Global Warming Threatening Multinational Corporations

The first eight months of 2012, have been the hottest ever in the U.S. and global warming has become a business reality as many of the world’s largest companies perceive this climate change as an immediate threat to their operations. For many of the multinationals including PricewaterhouseCoopers, Wal-Mart, General Electric and L‘Oréal, reducing carbon emissions is one of the highest priorities before making investment decisions. We asked our Zintro experts what preventive actions they think the government should take.

Kendra Pierre-Louis, marketing and business development expert in sustainability, has concluded that even though small and medium sized business owners are oftentimes interested in integrating sustainability into their operations, they are still concerned about the costs incurred. “Yes, the short term costs of reducing carbon emissions are more than balanced in the medium term by significant financial savings courtesy of reduced energy bills, water bills, material waste reduction, and even improved worker productivity. But small and medium businesses can’t always risk their short-term cash flow on sustainability investments that will pay off in the long-term,” explains Pierre-Louis. From her point of view, the government can really add value to these businesses by offering low-interest loans or tax breaks for their sustainability investments. “Here in New York City, where Altanova Energy+Sustainability is based, we’ve found that local and regional government incentives have helped to mobilize small and mid-sized businesses to do just that. And, it’s not just businesses who benefit – governments benefit too because they no longer have to lay out the large capital investments necessary to expand electrical grids and water treatment facilities; in fact the whole community benefits,” she notes.

According to Jim Craig, an expert in corporate social responsibility and sustainability, the government should focus its preventive actions on the following three areas: policy, incentives and technology transfer. “Providing a robust policy framework ensures consistency and clarity for businesses and the wider community to do the right thing and support a shift to a lower carbon economy. Incentives, aligned to robust policy, help to engage across the spectrum from individuals through social enterprises, small, medium and large public and private sector organizations,” he explains. As Craig points out, the poorest nations are affected the most by climate change although their contributions to global warming are negligible compared to those of richer nations. “Deploying technology solutions can help adapt and mitigate the impacts felt by these poorer nations. The fast growing developing nations, Brazil, Russia, India, China, are currently on a similar trajectory to the developed nations, with regard to their energy mix. Relying on coal, oil and some nuclear,” he says. “Transferring low carbon, renewable energy and energy efficiency technologies can help to dial back the climate impacts, while at the same time, still allowing these economies to develop and grow.”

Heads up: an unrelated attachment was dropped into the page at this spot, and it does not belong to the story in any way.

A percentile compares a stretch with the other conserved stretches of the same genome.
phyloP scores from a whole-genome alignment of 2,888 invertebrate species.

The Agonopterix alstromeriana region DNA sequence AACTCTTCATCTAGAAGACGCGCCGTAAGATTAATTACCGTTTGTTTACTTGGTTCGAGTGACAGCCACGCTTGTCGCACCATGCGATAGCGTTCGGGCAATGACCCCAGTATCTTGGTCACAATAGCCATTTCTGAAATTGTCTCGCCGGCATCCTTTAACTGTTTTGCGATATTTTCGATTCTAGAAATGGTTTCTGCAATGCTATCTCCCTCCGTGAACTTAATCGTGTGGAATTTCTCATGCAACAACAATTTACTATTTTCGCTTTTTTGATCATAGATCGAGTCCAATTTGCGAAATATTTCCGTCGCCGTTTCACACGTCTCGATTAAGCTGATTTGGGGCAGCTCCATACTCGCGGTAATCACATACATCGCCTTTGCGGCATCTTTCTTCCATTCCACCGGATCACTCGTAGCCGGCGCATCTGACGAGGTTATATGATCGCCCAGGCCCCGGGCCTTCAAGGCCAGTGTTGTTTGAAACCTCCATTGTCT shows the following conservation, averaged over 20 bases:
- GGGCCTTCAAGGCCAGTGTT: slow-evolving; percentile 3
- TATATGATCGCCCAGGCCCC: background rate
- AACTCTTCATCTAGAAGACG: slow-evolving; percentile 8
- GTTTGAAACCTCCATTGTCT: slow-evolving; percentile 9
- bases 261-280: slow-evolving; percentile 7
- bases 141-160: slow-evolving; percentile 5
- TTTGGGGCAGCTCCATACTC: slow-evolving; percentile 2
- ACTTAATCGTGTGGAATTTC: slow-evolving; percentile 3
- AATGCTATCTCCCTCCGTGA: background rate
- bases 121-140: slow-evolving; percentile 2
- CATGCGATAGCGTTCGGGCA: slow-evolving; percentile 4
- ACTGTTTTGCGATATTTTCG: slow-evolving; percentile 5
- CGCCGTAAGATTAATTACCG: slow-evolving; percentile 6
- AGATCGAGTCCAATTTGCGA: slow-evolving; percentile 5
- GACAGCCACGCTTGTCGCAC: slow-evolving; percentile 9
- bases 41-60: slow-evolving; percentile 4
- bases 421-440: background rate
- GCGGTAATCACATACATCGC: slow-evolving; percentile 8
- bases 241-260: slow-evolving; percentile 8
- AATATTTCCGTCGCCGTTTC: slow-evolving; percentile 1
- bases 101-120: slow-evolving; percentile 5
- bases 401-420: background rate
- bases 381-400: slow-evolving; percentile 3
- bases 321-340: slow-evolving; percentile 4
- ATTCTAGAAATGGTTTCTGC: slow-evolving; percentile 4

Jeff Waldon, a consultant on forest carbon, natural resources and biodiversity, believes that the next most cost effective solution to reduce greenhouse gas emissions is to support developing countries in the tropics in their efforts to reduce deforestation. “A system for measuring and monitoring emissions reductions from reducing deforestation has been developed and tested and found to be effective. The system is generally referred to as Reducing Emissions from Deforestation and Forest Degradation or REDD,” he notes. “These projects provide bonus benefits in biodiversity protection and community sustainable development. Emissions from deforestation in the tropics are roughly equivalent to all the worldwide emissions from the transportation sector.” Moreover, Waldon suggests the government to create demand for REDD in the private sector through a system of tax credits, required offsetting of emissions intensive industries and project-level insurance to reduce risk. “To halve emissions from deforestation by 2020 is estimated to cost $38 billion/year. The ultimate costs of global climate change are estimated in excess of a trillion dollars annually,” he adds.

Linda Riebel, psychologist and expert in environmental education, expects governments to take initial steps by modeling sustainable behavior through their own operations, in places where climate literacy is low and political will is absent. “Collective efforts among governing bodies can make a powerful statement and help build political will. For instance, The U.S. Conference of Mayors created its own Climate Protection Agreement, which has over 1,000 signatories. The U.S. Army has a special Environmental Command and is working to reach a net zero use of energy, water, and waste at the army’s installations,” she explains.  On the other hand, in places where there is awareness and readiness to act, she suggests that governments enact and vigorously enforce regulations.  “The success, for instance, of the Endangered Species Act in pulling listed species back from extinction shows that laws and regulations can work,” adds Riebel. “The willingness of big businesses such as Wal-Mart and General Electric to begin policing themselves, coupled with the established sustainability initiatives in other corporations, suggests that pushback from industry might be starting to wane, giving governments greater freedom to act to protect the planet we share.”

By Idil Kan

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